My brain is a perpetual swirling thoughts-storm.
The moment I wake up in the morning my brain starts spitting out tasks I need to do attend to: Shower, check email, make coffee. Then comes the picking apart. Do I know what happens next in my WIP? Have I given the characters enough depth? No, I haven't. Oh my, what now? Can I figure it out? Maybe I should take a day off, or maybe I should do nothing today but work on the book.
Whew! I get worn out before getting out of bed. All of that brain activity could freeze me at my computer with crickets for story ideas. I employ various counter-active methods. Pictures of fierce Wonder Woman on a wall in my writing space remind me to be strong. Sayings and quotes also posted around me remind me that the first draft is supposed to be crap; following my passion will give me pleasure; and that no one said writing is easy.
Some of my heroines and heroes display the overthinking process when overwhelmed. Here's an example from my book, Nutcracker Sweet.
A man stepped out of a small grouping of trees and stood in her path. Her heart jumped into her throat.
“Who is there?” The man knew her, apparently, but she couldn’t see his face. His face hid in the darkness of a hood. She slowed her steps.
“It’s Simon, Simon Conner.” He remained in the middle of the sidewalk. “I saw you walking. I hope I didn’t scare you.”
“Oh, Simon. Hi.” Closer now, she could make out his face, and the tension in her body eased. “I guess I didn’t recognize you outside of my office.” She chuckled. A quaver in her voice might have conveyed fear, but maybe he didn’t notice.
“I recognized you.”
His words were simple, succinct. Why did they make her shiver? She stopped beside him and peered up into his face. “You haven’t been to see me lately. How are you doing?”
“Do you mean am I drinking, using, or harassing my wife? I don’t see any point to meeting with you if you can’t help me find a job. Without a job, I can’t pay child support. No child support, no seeing my son.” He took a pull on his cigarette and let it out slowly.
“No, I’m not referring to those things. I’m interested in how you are. But if you want to talk, call my office and I’ll be happy to listen. Do you still have the phone number?” Noël patted her pockets, fully knowing she wouldn’t find any business cards. She stomped her feet in the light blanket of snow. “Boy, it’s getting colder out here. Call my office, please, Simon. Have a good evening.”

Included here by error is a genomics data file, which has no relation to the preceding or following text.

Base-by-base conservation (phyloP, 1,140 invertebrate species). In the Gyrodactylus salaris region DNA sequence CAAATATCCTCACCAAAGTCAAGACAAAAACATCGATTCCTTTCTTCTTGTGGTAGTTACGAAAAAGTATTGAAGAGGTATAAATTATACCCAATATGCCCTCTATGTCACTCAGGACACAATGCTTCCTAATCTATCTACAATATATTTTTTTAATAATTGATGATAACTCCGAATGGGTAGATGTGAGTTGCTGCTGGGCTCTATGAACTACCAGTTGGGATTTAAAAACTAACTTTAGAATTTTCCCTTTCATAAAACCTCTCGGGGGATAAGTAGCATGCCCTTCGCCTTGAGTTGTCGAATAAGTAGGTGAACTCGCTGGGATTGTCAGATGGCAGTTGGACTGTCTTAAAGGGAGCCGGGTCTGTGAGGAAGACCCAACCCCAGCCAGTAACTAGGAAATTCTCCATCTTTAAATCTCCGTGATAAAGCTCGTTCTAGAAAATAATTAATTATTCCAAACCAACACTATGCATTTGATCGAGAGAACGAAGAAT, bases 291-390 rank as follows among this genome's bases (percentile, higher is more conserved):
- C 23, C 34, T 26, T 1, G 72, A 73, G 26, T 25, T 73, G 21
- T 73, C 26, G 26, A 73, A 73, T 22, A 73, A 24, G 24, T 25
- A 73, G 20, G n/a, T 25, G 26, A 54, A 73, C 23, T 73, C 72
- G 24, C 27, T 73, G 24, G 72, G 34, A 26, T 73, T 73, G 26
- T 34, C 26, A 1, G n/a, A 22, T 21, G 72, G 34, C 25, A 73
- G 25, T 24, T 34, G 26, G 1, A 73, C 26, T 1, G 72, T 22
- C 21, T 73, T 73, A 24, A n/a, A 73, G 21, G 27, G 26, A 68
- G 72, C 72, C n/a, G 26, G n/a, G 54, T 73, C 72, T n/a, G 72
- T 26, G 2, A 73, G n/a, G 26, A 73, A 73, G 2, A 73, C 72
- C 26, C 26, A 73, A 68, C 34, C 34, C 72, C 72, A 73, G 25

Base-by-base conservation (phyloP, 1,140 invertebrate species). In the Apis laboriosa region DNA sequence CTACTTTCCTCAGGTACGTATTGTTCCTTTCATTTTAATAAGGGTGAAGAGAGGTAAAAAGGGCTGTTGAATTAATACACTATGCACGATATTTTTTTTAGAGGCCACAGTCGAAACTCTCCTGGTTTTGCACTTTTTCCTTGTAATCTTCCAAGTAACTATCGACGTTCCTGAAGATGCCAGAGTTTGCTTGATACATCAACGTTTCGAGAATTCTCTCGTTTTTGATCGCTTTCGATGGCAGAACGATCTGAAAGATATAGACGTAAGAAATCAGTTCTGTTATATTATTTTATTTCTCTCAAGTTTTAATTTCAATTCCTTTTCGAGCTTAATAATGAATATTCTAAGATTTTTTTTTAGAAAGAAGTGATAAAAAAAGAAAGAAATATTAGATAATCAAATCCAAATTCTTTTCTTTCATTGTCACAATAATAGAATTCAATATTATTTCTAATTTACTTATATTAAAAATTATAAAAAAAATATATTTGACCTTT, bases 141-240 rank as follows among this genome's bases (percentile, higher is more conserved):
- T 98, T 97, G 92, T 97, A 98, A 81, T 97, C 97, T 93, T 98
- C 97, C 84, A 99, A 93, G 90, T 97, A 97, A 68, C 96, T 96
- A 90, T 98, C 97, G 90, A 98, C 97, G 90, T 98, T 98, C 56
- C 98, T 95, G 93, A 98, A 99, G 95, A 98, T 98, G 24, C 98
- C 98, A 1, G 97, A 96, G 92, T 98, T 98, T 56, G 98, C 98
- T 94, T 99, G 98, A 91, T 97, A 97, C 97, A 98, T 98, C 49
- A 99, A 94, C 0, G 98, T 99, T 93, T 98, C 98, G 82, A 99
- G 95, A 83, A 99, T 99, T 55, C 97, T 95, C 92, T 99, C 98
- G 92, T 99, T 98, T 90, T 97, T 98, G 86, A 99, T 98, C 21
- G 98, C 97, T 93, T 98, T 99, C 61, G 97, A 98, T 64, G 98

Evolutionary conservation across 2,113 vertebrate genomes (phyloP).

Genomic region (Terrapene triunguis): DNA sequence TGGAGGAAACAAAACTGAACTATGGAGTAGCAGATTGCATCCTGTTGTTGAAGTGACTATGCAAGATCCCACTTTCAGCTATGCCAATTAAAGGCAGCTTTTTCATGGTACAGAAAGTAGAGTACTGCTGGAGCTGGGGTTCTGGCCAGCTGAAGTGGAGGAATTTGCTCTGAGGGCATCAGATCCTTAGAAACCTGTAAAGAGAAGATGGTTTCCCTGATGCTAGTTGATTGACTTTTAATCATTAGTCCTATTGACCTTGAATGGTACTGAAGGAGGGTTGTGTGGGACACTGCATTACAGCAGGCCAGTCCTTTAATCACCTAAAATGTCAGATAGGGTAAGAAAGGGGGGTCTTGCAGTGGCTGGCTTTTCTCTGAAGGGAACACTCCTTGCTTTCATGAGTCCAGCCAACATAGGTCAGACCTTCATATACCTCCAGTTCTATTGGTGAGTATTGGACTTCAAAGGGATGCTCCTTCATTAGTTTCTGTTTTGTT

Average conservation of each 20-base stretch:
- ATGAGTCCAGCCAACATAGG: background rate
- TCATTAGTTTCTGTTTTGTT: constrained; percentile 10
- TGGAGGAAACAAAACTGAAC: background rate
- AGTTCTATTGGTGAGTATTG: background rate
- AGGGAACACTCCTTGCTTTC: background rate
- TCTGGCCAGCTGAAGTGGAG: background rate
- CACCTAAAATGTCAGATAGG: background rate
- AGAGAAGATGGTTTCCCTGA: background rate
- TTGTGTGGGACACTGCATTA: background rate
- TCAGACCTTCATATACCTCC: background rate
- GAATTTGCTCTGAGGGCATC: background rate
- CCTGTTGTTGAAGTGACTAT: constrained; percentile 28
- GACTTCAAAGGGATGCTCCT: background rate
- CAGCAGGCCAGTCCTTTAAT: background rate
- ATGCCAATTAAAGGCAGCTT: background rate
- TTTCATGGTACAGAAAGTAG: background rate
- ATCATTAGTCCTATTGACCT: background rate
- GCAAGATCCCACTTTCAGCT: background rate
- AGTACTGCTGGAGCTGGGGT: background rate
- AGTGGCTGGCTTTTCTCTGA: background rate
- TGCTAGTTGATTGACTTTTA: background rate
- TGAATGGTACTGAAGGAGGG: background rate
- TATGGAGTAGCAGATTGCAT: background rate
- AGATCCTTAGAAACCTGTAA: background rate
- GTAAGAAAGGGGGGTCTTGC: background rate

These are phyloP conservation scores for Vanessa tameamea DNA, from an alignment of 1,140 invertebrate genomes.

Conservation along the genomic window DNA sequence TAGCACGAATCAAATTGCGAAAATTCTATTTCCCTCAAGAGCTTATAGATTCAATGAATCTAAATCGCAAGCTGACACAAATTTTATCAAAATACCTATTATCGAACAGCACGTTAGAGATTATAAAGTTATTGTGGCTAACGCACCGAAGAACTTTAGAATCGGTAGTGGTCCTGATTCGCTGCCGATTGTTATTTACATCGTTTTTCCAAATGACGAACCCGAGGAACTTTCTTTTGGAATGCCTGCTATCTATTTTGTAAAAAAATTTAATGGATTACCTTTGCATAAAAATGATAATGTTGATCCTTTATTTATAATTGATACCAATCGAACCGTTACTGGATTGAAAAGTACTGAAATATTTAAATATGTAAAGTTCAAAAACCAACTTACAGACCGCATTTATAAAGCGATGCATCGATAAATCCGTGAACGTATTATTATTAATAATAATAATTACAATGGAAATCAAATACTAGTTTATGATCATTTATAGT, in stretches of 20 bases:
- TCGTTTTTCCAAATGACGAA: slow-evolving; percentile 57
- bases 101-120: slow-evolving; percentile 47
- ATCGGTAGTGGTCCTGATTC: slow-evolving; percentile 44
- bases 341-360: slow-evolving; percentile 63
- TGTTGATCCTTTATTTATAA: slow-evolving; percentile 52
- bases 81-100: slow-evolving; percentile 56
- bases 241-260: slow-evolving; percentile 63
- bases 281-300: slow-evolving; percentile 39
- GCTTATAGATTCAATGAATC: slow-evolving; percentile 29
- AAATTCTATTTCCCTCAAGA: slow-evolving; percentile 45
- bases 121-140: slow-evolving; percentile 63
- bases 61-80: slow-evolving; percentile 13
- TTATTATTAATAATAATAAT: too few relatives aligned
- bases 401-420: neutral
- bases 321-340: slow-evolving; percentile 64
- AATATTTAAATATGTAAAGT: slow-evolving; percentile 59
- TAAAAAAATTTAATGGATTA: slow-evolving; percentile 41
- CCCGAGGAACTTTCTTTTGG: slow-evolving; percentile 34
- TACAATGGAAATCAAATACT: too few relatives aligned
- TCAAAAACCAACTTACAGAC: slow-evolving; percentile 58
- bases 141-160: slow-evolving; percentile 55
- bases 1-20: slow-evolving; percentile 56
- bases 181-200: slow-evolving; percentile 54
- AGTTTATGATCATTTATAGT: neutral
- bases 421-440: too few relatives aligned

“I’ll see you around.” He dropped his cigarette and smashed it under his foot.
She saw the cigarette smolder in the snow because she hadn’t turned her back on him. Start walking, Noël. Calm your imagination. He’s not going to drag you off into the bushes. She pivoted, slamming her feet down one step at a time. Her steps echoed around but they were the only ones she heard. She would not look over her shoulder, not until she reached the downtown.
“Mind if I walk with you?” Simon strode up to her side, keeping pace.
Her stomach knotted. “Oh, no, of course not. You’re going into town?”
“Guess so.” He shrugged and grinned.
A crazy-dance of thoughts swirled in her head. He had punched his wife’s face purple. He had demanded Noël negotiate visitation for him. Stop it, just stop. Her clients were not her enemies. But the alcohol wafting off Simon and his closeness triggered weakness and helplessness in her. Instinct clamored, get away, get help!
Right now my best advice for myself and perhaps for anyone is Don't Think Too Much. Stop right there. Admit it, you're thinking about it. Okay, that's normal. Just don't spend too much time on it.
Really, it's good advice. Thinking too much can stall any project. Stalled projects can became haunting reminders of failure. No more pleasure in writing. Little progress. Just stop thinking and assume without dissection that you have what it takes to bring the story, the painting, the song, the dinner, to life in your own uniquely spectacular way.
Dr. Rick Hanson discusses overthinking in an article for Psychology Today.
When your thought processes are tired, it doesn’t feel good. You’re not relaxed, and probably stressed, which will gradually wear down your body and mood. You’re more likely to make a mistake or a bad decision: studies show that experts have less brain activity than novices when performing tasks; their thoughts are not darting about in unproductive directions. When the mind is ruminating away like the proverbial hamster on a treadmill, the emotional content is usually negative – hassles, threats, issues, problems, and conflicts – and that’s not good for you. Nor is it good for others for you to be preoccupied, tense, or simply fried.
A busy, creative mind can produce wonderful things.
Just don't think about it too much.
Image credits Publicdomainphotos